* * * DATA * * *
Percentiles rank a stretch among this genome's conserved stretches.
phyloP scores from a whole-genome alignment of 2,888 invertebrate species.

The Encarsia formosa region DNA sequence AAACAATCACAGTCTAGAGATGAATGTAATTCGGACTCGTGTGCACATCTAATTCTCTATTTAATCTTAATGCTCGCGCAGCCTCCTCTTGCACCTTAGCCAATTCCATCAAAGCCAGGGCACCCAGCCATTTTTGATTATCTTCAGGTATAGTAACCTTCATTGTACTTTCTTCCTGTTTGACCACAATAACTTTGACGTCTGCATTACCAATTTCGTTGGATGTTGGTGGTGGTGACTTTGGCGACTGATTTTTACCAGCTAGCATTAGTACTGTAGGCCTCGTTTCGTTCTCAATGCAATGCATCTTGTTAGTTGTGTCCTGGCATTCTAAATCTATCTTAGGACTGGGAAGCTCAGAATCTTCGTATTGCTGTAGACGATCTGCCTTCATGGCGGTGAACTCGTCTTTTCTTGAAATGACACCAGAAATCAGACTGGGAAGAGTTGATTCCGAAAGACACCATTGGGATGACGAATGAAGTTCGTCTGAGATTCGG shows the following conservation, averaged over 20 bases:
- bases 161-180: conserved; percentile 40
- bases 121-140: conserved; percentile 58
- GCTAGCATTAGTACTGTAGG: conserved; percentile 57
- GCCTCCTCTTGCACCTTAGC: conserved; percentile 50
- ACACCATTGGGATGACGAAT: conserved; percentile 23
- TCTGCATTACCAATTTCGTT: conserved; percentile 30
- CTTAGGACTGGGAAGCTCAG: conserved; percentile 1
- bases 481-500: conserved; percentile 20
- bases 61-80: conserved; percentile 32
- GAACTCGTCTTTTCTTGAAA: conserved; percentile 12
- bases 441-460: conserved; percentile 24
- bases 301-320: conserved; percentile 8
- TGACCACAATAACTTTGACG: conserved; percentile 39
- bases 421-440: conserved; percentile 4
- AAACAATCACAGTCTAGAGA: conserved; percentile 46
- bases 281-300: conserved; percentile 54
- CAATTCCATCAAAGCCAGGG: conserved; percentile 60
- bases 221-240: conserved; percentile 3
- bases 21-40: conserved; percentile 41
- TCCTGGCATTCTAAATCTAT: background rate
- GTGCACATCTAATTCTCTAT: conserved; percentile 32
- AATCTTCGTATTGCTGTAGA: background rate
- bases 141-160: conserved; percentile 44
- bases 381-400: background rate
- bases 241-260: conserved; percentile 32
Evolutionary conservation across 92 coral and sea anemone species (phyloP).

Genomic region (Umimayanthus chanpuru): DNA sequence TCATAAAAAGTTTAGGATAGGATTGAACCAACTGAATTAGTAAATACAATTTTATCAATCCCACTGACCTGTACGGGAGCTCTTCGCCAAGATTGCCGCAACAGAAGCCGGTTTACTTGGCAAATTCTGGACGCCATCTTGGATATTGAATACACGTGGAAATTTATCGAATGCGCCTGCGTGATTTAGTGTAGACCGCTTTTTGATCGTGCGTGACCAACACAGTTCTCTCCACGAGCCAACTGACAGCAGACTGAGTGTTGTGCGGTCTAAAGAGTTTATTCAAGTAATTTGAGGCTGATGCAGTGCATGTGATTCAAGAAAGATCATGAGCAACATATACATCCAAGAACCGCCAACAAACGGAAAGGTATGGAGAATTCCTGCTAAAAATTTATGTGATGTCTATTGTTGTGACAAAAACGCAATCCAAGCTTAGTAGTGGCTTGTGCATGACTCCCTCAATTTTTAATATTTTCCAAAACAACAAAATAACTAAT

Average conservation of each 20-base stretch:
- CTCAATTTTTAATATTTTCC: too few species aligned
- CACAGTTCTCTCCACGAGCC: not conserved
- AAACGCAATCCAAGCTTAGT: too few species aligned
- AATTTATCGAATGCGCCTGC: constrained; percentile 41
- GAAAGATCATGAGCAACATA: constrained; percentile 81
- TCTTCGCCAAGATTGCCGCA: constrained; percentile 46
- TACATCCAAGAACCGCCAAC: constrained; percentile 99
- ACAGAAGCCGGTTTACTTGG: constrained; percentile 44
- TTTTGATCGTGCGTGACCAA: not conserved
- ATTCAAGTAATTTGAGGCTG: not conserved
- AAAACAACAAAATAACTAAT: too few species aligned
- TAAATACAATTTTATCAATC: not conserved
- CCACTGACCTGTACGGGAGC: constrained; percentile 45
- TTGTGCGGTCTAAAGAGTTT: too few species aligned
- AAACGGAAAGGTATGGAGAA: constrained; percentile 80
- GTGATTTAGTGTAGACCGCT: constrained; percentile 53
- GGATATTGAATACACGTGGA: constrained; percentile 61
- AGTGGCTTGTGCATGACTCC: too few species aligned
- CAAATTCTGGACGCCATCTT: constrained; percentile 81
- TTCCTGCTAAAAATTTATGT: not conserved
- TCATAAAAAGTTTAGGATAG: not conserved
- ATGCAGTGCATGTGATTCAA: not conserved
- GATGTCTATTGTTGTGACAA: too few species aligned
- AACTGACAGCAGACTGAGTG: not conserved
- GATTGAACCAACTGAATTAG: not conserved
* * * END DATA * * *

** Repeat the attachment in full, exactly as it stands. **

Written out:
Percentiles rank a stretch among this genome's conserved stretches.
phyloP scores from a whole-genome alignment of 2,888 invertebrate species.

The Encarsia formosa region DNA sequence AAACAATCACAGTCTAGAGATGAATGTAATTCGGACTCGTGTGCACATCTAATTCTCTATTTAATCTTAATGCTCGCGCAGCCTCCTCTTGCACCTTAGCCAATTCCATCAAAGCCAGGGCACCCAGCCATTTTTGATTATCTTCAGGTATAGTAACCTTCATTGTACTTTCTTCCTGTTTGACCACAATAACTTTGACGTCTGCATTACCAATTTCGTTGGATGTTGGTGGTGGTGACTTTGGCGACTGATTTTTACCAGCTAGCATTAGTACTGTAGGCCTCGTTTCGTTCTCAATGCAATGCATCTTGTTAGTTGTGTCCTGGCATTCTAAATCTATCTTAGGACTGGGAAGCTCAGAATCTTCGTATTGCTGTAGACGATCTGCCTTCATGGCGGTGAACTCGTCTTTTCTTGAAATGACACCAGAAATCAGACTGGGAAGAGTTGATTCCGAAAGACACCATTGGGATGACGAATGAAGTTCGTCTGAGATTCGG shows the following conservation, averaged over 20 bases:
- bases 161-180: conserved; percentile 40
- bases 121-140: conserved; percentile 58
- GCTAGCATTAGTACTGTAGG: conserved; percentile 57
- GCCTCCTCTTGCACCTTAGC: conserved; percentile 50
- ACACCATTGGGATGACGAAT: conserved; percentile 23
- TCTGCATTACCAATTTCGTT: conserved; percentile 30
- CTTAGGACTGGGAAGCTCAG: conserved; percentile 1
- bases 481-500: conserved; percentile 20
- bases 61-80: conserved; percentile 32
- GAACTCGTCTTTTCTTGAAA: conserved; percentile 12
- bases 441-460: conserved; percentile 24
- bases 301-320: conserved; percentile 8
- TGACCACAATAACTTTGACG: conserved; percentile 39
- bases 421-440: conserved; percentile 4
- AAACAATCACAGTCTAGAGA: conserved; percentile 46
- bases 281-300: conserved; percentile 54
- CAATTCCATCAAAGCCAGGG: conserved; percentile 60
- bases 221-240: conserved; percentile 3
- bases 21-40: conserved; percentile 41
- TCCTGGCATTCTAAATCTAT: background rate
- GTGCACATCTAATTCTCTAT: conserved; percentile 32
- AATCTTCGTATTGCTGTAGA: background rate
- bases 141-160: conserved; percentile 44
- bases 381-400: background rate
- bases 241-260: conserved; percentile 32
Evolutionary conservation across 92 coral and sea anemone species (phyloP).

Genomic region (Umimayanthus chanpuru): DNA sequence TCATAAAAAGTTTAGGATAGGATTGAACCAACTGAATTAGTAAATACAATTTTATCAATCCCACTGACCTGTACGGGAGCTCTTCGCCAAGATTGCCGCAACAGAAGCCGGTTTACTTGGCAAATTCTGGACGCCATCTTGGATATTGAATACACGTGGAAATTTATCGAATGCGCCTGCGTGATTTAGTGTAGACCGCTTTTTGATCGTGCGTGACCAACACAGTTCTCTCCACGAGCCAACTGACAGCAGACTGAGTGTTGTGCGGTCTAAAGAGTTTATTCAAGTAATTTGAGGCTGATGCAGTGCATGTGATTCAAGAAAGATCATGAGCAACATATACATCCAAGAACCGCCAACAAACGGAAAGGTATGGAGAATTCCTGCTAAAAATTTATGTGATGTCTATTGTTGTGACAAAAACGCAATCCAAGCTTAGTAGTGGCTTGTGCATGACTCCCTCAATTTTTAATATTTTCCAAAACAACAAAATAACTAAT

Average conservation of each 20-base stretch:
- CTCAATTTTTAATATTTTCC: too few species aligned
- CACAGTTCTCTCCACGAGCC: not conserved
- AAACGCAATCCAAGCTTAGT: too few species aligned
- AATTTATCGAATGCGCCTGC: constrained; percentile 41
- GAAAGATCATGAGCAACATA: constrained; percentile 81
- TCTTCGCCAAGATTGCCGCA: constrained; percentile 46
- TACATCCAAGAACCGCCAAC: constrained; percentile 99
- ACAGAAGCCGGTTTACTTGG: constrained; percentile 44
- TTTTGATCGTGCGTGACCAA: not conserved
- ATTCAAGTAATTTGAGGCTG: not conserved
- AAAACAACAAAATAACTAAT: too few species aligned
- TAAATACAATTTTATCAATC: not conserved
- CCACTGACCTGTACGGGAGC: constrained; percentile 45
- TTGTGCGGTCTAAAGAGTTT: too few species aligned
- AAACGGAAAGGTATGGAGAA: constrained; percentile 80
- GTGATTTAGTGTAGACCGCT: constrained; percentile 53
- GGATATTGAATACACGTGGA: constrained; percentile 61
- AGTGGCTTGTGCATGACTCC: too few species aligned
- CAAATTCTGGACGCCATCTT: constrained; percentile 81
- TTCCTGCTAAAAATTTATGT: not conserved
- TCATAAAAAGTTTAGGATAG: not conserved
- ATGCAGTGCATGTGATTCAA: not conserved
- GATGTCTATTGTTGTGACAA: too few species aligned
- AACTGACAGCAGACTGAGTG: not conserved
- GATTGAACCAACTGAATTAG: not conserved